Tim Pawlenty's speech on March 7 to the Iowa Faith and Freedom Coalition suprised many observers, and not entirely in a good way. Dana Milbank, "With Pawlenty's Iowa speech, a side of syrup", Washington Post 3/9/2011, wrote
… Pawlenty is campaigning as if he's some sort of Southern preacher. At the Faith & Freedom event, he was dropping g's all over the place, using "ain't" instead of "isn't," and adding a syrup to his vowels not indigenous to Minnesota. He didn't utter the word "jobs," made only passing reference to economic woes, and instead gave the assembled religious conservatives a fiery speech about God, gays and gynecology.
Or Jeff Zeleny, "Campaigning as All Things to All Republicans", NYT 3/12/2011
The knock on Mr. Pawlenty, according to conversations with voters, is that his speeches sound sincere but do not always sizzle. At a faith forum last week in Iowa, he displayed vigor. But the next day at the Statehouse, the talk among several Republicans was that it seemed he had suddenly developed a Southern accent as he tried connecting to voters by speaking louder and with more energy.
The political blog of Radio Iowa heard it too and noted, “Pawlenty seems to be adopting a Southern accent as he talks about his record as governor.” As he spoke of the country’s challenges, he dropped the letter G, saying: “It ain’t gonna be easy. This is about plowin’ ahead and gettin’ the job done.”
Similar commentary has included Michael Crowley, "Southern Fried Pawlenty", Time Magazine 3/14/2011, and Mark Zdechlik, "Pawlenty's drawl takes Minnesotans by surprise", Minnesota Public Radio 3/16/2011.
What Mr. Pawlenty actually said was
Valley Forge wasn't easy,
settling the west wasn't easy,
winning World War Two wasn't easy, goin' to the moon wasn't easy —
this ain't about easy.
This is about rollin' up our sleeves,
plowin' ahead and getting the job done.
The quoted phrase has a word-level edit distance of about 8 from the corresponding (bold face) stretch of 18 words, so we have the usual journalistic word error rate of about 8/18 = 44%. Dan Amira at New York Magazine noticed the mistaken transcription of getting ("Did the Times Drop Tim Pawlenty’s G for Him?", 3/14/2011), though not the rest of the transcriptional mistakes:
Frankly, we haven't heard Pawlenty speak enough to know if the folksy accent he exhibited in the speech was uncommon for him. But we're at least pretty sure that we hear Pawlenty say getting, not gettin', in the line plucked out by the Times. Watch the clip and determine for yourself whether the Times is nitpickin'.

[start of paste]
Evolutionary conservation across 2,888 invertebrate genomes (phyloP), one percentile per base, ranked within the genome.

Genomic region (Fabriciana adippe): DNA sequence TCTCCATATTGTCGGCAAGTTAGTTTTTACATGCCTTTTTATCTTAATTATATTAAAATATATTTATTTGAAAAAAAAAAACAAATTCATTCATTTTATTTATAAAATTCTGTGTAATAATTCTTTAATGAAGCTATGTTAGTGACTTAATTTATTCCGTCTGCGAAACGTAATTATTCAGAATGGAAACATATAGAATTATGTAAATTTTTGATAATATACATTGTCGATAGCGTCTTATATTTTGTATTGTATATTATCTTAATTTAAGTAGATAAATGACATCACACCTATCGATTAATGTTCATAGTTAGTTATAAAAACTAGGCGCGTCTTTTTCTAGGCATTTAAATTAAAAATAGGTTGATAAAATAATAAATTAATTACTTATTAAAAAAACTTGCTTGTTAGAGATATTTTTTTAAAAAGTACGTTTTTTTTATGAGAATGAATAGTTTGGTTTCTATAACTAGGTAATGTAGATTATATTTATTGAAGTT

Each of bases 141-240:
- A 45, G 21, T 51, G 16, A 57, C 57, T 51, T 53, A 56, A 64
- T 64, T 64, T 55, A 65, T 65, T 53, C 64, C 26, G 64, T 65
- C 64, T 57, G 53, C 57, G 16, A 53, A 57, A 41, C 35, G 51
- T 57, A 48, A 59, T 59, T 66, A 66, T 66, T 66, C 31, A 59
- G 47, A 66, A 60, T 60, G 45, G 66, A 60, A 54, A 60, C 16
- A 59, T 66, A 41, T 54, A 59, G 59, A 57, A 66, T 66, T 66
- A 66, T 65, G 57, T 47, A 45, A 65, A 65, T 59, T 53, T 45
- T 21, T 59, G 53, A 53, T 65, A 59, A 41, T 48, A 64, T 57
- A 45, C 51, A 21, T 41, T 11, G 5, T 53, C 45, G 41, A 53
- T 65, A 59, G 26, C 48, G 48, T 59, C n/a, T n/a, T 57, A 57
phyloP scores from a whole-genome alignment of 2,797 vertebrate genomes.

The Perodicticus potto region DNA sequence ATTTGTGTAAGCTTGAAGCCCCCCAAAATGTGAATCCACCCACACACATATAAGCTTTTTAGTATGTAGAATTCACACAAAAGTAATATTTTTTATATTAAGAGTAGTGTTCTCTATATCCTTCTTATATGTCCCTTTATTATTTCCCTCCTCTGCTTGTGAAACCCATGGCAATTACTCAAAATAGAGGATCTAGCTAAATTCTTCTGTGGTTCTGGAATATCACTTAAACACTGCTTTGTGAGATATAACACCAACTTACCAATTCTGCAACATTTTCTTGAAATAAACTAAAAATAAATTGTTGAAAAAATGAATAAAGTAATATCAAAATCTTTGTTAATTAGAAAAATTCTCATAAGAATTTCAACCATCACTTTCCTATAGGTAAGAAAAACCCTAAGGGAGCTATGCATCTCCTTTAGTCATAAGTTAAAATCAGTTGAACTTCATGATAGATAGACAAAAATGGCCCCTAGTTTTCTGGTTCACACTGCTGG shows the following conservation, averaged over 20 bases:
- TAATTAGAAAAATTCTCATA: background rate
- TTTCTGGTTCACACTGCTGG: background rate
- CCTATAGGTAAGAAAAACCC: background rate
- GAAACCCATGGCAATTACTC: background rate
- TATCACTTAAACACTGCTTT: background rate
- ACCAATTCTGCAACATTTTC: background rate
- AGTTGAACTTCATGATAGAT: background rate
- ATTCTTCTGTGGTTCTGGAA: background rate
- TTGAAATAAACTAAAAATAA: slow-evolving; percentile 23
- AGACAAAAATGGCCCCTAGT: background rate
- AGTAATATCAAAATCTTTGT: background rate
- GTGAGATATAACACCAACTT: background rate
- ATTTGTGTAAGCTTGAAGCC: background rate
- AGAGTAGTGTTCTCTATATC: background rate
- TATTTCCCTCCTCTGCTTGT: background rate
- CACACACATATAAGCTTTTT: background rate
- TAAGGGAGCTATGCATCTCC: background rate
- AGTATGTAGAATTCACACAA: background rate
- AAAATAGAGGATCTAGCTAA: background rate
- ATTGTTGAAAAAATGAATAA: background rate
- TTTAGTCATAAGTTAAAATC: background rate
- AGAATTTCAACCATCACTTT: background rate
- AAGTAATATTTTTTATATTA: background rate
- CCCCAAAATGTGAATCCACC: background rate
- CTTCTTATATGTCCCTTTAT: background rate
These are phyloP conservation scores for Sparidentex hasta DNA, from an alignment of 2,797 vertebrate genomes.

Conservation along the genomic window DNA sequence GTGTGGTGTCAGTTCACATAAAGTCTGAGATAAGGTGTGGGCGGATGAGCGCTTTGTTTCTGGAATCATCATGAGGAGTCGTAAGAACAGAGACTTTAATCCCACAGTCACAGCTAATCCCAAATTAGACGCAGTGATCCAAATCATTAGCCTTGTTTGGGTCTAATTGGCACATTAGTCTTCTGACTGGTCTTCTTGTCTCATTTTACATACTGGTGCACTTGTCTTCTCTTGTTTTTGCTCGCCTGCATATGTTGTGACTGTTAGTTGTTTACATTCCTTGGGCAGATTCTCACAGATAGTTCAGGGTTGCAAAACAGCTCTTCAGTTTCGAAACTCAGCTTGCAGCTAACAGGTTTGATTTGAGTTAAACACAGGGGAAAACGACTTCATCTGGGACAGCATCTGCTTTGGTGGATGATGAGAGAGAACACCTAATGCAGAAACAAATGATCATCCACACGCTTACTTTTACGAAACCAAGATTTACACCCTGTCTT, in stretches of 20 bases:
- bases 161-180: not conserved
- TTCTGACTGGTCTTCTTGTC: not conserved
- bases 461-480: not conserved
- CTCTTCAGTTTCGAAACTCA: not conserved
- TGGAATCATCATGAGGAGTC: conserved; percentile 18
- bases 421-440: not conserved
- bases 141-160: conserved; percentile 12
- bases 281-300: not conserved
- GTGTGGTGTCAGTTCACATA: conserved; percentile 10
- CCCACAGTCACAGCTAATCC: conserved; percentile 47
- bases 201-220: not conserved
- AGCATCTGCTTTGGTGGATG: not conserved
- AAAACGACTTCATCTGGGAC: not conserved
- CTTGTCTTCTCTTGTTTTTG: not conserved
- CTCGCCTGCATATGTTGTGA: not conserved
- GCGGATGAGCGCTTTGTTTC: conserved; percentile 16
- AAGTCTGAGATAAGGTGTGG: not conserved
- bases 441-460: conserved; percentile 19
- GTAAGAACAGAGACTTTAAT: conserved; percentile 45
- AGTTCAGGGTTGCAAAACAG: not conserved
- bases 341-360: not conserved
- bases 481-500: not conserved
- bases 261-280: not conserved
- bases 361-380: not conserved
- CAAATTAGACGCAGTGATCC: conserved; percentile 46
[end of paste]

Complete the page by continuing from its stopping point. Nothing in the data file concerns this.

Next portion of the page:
Still, Zeleny was right about one of the two instances of g-dropping that he cites, which is not bad by the standards of linguistic commentary we expect from the mass media; and Pawlenty did drop a couple of other g's (goin' to the moon, rollin' up our sleeves) in the part that wasn't quoted, while giving us three velar nasals in other gerund-participles (settling the west, winning World War Two, getting the job done) for a "g-dropping" rate of 50% in this passage.
I need to note in passing that despite the conventional name "g-dropping", none of the pronunciations at stake actually involves either any g's nor any dropping of any segments at all. Rather, what's at issue is the difference between a velar nasal (conventionally written as -ing) and a coronal nasal (conventionally written as -in'). These two pronunciations have been in variation for several hundred years all over the English-speaking world — including in Minnesota!
I did a quick search for "Minnesota" on YouTube, and the first clip I checked was "My Favorite Minnesota – Camping – Campsites", narrated by Paul Sundberg, a park ranger who seems to be a native of the state. The first gerund-participle in his narration occurs about 42 seconds into the clip:
And uh we've taken her many times after that
and both my son and daughter have so many fond memories
of Boundaries Waters Canoe Area
growin' up in state parks
(For more detail about "g-dropping" in general, see "The internet pilgrim's guide to g-dropping", LL 5/10/2004. And for some thoughts about what g-dropping means in political discourse, see "Emphathetic in'", LL 10/18/2008; "Palin's tactical g-lessness", LL 10/18/2011; and also Julie Sedivy, "The language of power in the anti-prestige age", Psychology Today 3/2/2011.)
Of course, Pawlenty's possible "southern accent" has other aspects as well. Bob Collins at Minnesota Public Radio ("The southernization of Tim Pawlenty", 3/14/2011) gives some fairly persuasive examples of other putative changes, giving "old Pawlenty" and "new Pawlenty" version of several words and phrases, including these two versions of my time:
(Note that Firefox apparently won't play the audio clips in Bob Collins' story — try Chrome instead.)
Here's a YouTube video of Mr. Pawlenty's Iowa speech as a whole: